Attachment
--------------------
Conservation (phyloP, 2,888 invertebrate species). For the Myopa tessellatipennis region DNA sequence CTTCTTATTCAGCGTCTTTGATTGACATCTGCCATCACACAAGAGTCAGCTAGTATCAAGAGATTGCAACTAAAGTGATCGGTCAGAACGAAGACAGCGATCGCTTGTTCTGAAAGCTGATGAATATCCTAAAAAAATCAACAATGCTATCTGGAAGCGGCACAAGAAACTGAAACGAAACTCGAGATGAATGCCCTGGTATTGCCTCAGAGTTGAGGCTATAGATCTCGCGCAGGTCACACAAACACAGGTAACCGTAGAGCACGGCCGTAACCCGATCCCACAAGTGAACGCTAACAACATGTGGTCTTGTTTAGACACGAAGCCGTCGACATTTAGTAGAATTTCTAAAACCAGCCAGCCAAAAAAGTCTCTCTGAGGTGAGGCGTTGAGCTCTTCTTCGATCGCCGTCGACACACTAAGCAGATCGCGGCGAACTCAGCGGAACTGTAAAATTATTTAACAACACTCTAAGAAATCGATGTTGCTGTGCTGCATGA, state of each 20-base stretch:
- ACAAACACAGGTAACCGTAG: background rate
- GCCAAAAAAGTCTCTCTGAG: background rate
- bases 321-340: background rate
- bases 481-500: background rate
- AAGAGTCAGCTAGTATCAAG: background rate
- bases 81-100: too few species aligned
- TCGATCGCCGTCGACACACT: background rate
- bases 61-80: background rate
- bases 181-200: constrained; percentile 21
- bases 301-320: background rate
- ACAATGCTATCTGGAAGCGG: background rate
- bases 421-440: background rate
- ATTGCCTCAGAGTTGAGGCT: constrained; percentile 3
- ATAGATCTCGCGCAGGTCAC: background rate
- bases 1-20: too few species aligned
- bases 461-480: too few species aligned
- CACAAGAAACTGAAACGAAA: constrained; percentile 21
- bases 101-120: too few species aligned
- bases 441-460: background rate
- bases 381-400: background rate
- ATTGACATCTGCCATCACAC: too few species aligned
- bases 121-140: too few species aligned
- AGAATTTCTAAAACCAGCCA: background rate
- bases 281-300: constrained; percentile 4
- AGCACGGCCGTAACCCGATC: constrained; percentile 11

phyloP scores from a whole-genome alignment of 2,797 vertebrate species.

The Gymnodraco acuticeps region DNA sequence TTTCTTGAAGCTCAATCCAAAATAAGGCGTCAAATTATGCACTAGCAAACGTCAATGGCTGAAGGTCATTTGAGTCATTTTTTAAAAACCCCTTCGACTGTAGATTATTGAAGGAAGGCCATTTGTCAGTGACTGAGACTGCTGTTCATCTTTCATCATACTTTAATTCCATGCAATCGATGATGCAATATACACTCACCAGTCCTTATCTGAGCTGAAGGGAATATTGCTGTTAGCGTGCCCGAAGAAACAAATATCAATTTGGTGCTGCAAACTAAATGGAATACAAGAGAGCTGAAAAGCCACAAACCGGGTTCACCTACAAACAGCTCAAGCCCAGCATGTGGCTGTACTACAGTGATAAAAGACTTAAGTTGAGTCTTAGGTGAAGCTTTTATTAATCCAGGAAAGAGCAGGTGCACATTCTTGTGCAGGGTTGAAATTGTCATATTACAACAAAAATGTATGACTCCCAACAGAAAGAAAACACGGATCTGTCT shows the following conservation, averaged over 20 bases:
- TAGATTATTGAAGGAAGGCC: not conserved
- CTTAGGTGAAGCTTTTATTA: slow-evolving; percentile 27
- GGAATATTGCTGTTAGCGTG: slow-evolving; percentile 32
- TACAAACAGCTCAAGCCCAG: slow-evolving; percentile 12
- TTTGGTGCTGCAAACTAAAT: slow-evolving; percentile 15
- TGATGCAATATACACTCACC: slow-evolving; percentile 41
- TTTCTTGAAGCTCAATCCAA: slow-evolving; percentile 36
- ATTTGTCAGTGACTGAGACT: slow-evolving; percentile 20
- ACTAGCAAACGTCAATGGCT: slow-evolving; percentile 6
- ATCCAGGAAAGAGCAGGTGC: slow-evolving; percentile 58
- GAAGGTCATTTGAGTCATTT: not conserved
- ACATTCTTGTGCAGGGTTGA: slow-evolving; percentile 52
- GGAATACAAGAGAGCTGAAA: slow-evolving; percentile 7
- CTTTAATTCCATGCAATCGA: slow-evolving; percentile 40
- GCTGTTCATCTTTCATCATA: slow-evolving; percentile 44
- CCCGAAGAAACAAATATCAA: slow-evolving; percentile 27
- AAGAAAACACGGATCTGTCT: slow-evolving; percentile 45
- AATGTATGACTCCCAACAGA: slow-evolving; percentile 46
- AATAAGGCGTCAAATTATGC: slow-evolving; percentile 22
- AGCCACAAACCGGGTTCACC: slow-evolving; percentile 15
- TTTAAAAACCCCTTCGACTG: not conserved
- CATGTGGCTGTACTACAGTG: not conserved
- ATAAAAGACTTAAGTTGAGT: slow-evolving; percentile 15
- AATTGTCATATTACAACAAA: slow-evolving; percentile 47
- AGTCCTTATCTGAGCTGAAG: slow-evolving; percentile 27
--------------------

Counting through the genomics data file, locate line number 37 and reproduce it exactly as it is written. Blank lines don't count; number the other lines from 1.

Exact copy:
- ACTAGCAAACGTCAATGGCT: slow-evolving; percentile 6